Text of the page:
What do Mimi Pickering, Pope Francis and big-government politicians fervently committed to ideas proven unworkable have in common? They claim: We tried private, free enterprise and it didn’t work.
The pope unleashes fire and brimstone toward those who “continue to defend trickle-down theories which assume that economic growth, encouraged by a free market, will inevitably succeed in bringing about greater justice and inclusiveness in the world.”
Then, he says such belief “has never been confirmed by the facts.”
Of course, such sermons ignore the tremendous impact of Nobel laureate Milton Friedman’s monetary policies on Chile, all of Latin America and other nations in the latter 20th century which not only resulted in more economic freedom but also helped turn dictatorships into democracies.
Perhaps His Holiness should stick to reminding everyone about that first Christmas – when some gold “trickled down” from the Wise Men to Mary and Joseph, allowing them to make the long, costly trip to Egypt to escape King Herod’s tyranny.
With today’s technology, Joseph could have dialed “911” and the cops on their camels would have arrived before you could say “there’s an unstable, murderous king on the loose.”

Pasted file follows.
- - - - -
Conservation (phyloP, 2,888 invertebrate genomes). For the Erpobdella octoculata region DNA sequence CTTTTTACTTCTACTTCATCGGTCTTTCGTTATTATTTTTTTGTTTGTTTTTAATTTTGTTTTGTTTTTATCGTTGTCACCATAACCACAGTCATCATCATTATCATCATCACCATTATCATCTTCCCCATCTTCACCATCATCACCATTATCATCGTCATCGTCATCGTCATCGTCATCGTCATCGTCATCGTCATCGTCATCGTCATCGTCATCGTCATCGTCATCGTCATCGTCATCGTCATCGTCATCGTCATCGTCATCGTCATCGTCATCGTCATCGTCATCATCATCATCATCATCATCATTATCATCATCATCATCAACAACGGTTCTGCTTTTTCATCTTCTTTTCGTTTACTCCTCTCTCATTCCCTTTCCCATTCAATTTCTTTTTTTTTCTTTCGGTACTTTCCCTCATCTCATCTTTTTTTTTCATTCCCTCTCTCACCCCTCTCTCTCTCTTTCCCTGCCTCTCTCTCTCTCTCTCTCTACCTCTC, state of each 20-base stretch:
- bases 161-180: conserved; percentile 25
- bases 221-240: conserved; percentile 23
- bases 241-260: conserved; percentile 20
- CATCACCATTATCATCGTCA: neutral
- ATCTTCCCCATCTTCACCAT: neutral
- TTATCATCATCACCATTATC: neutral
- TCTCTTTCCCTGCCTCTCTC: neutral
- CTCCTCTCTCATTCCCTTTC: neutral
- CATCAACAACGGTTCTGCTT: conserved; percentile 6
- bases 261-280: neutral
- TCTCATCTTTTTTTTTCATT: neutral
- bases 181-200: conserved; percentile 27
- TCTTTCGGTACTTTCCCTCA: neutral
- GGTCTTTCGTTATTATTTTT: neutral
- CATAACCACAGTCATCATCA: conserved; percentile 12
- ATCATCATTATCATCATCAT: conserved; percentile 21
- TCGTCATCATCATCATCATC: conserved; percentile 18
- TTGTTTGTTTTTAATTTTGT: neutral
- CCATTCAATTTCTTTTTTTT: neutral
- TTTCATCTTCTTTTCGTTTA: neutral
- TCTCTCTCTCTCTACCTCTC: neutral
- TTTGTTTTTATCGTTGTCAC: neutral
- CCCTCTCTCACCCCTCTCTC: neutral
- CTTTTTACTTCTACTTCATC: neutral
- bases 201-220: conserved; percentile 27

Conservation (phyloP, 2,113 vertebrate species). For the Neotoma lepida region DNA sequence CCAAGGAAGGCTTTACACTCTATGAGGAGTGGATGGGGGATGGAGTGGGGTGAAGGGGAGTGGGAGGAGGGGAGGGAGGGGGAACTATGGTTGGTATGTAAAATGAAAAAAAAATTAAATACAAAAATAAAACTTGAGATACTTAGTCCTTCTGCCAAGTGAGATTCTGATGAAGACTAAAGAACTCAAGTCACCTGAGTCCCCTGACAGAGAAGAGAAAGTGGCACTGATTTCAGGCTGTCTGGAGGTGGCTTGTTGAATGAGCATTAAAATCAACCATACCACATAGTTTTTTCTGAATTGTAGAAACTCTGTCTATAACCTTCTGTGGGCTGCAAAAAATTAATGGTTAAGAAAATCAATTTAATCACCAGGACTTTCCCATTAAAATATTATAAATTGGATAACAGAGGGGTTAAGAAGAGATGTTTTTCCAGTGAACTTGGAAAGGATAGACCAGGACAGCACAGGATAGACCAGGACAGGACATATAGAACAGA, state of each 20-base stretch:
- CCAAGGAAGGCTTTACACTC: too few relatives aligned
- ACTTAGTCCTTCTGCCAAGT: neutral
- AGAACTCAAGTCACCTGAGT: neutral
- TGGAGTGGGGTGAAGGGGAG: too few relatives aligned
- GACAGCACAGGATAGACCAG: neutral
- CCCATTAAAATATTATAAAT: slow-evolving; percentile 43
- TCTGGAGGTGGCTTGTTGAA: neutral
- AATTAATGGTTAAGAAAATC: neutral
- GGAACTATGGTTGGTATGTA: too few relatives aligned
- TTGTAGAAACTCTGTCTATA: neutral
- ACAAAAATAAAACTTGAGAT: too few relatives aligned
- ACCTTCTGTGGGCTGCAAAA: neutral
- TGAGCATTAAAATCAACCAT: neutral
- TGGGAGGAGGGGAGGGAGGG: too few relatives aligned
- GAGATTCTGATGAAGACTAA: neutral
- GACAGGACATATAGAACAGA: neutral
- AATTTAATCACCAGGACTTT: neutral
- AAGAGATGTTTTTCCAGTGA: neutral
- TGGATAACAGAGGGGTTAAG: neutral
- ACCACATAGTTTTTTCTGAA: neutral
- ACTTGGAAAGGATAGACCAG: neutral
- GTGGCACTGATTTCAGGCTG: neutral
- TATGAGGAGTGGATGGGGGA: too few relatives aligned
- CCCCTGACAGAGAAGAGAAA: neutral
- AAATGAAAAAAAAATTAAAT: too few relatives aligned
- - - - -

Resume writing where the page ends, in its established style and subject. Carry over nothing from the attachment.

And just like the pope is right in calling Christians to be more charitable, Pickering, a Whitesburg filmmaker, correctly observed in a recent Lexington Herald-Leader op-ed that the people of Appalachia would receive more accessible and affordable Internet service if there were additional providers and more competition.
Then, like the pope who blames free markets for poverty and income gaps, she follows up with a totally unsubstantiated claim: “The private sector is not providing the Internet services we need.”
But how else do you get more competition than by getting rid of outdated regulations and out of the private sector’s way?